Noise will increase as SJAFB practices
By Kenneth Fine
Published in News on January 10, 2007 1:56 PM
Members of Seymour Johnson Air Force Base's 4th Fighter Wing are hoping practice will make perfect and that community will put up with the noise that will accompany it.
Goldsboro and Wayne County residents can expect to hear more action coming from the base for the next few days, as the wing conducts another exercise in preparation for its Operational Readiness Inspection at the end of the month.
An aggressive flying schedule will continue through Friday, with the sound of F-15E Strike Eagles more prevalent in the skies over the city and county.
Wing Commander Col. Steve Kwast said the hope is that his airmen will seize this opportunity to sharpen their skills and that members of the communities surrounding the base will forgive the additional noise.
"In the near term, this exercise will aid us in preparing for an upcoming inspection during which we will be given a report card on our wartime readiness," he said. "Additionally, it will allow us another chance to ensure that when we are called to the front lines of the global war on terror, our airmen do not miss a beat."
Later this month, the men and women of the 4th will be tested on their deployment capabilities and war-fighting skills. Kwast said the missions completed this week will help strengthen their ability to complete these tasks efficiently during a real battle.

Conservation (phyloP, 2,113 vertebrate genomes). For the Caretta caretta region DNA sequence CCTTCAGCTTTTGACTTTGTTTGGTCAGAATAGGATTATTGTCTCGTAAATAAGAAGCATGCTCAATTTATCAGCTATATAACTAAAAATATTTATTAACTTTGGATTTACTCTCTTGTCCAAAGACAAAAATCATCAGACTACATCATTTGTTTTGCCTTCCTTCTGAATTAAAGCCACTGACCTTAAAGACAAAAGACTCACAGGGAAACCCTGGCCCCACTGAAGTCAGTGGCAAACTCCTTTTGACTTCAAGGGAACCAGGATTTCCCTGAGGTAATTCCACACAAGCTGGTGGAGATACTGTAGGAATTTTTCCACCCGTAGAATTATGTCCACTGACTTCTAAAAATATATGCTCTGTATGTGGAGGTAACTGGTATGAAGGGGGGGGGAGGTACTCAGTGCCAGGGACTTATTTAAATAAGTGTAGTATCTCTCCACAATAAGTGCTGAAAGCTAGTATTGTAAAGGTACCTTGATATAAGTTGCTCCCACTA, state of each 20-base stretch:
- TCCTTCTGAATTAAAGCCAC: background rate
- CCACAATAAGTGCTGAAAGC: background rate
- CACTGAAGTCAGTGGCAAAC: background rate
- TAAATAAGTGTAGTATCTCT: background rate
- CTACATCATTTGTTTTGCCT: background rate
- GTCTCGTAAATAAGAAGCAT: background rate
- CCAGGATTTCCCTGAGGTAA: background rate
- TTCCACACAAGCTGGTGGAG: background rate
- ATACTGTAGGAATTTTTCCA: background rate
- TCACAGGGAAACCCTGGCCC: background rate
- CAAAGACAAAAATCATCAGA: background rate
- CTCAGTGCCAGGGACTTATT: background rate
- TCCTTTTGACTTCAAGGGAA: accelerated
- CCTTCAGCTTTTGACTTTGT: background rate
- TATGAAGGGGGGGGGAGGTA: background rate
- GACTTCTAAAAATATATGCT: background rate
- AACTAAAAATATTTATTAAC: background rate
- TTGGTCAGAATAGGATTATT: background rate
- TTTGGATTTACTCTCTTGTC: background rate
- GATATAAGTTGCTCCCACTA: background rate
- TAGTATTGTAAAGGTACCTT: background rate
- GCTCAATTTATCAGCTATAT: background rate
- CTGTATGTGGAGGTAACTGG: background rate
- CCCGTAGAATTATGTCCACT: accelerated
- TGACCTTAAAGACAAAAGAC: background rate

A similar exercise was conducted in mid-December. During that time, the sound of munitions and F-15E Strike Eagle afterburners caught some local residents off-guard.
Kwast extended words of thanks to those residents -- the men and women living in the communities surrounding the base -- for their patience and understanding during the last and latest exercise.
He hopes that in the long run, the extra noise and added inconvenience will help keep both the American public and members of the wing safe.
"This noise will help ensure the personnel from Seymour Johnson Air Force Base who are your family, friends, and neighbors are as safe as they can be when put in harm's way in the future," he said. "It is imperative in today's environment of executing the global war on terrorism that our units maintain constant readiness to provide airpower for America."
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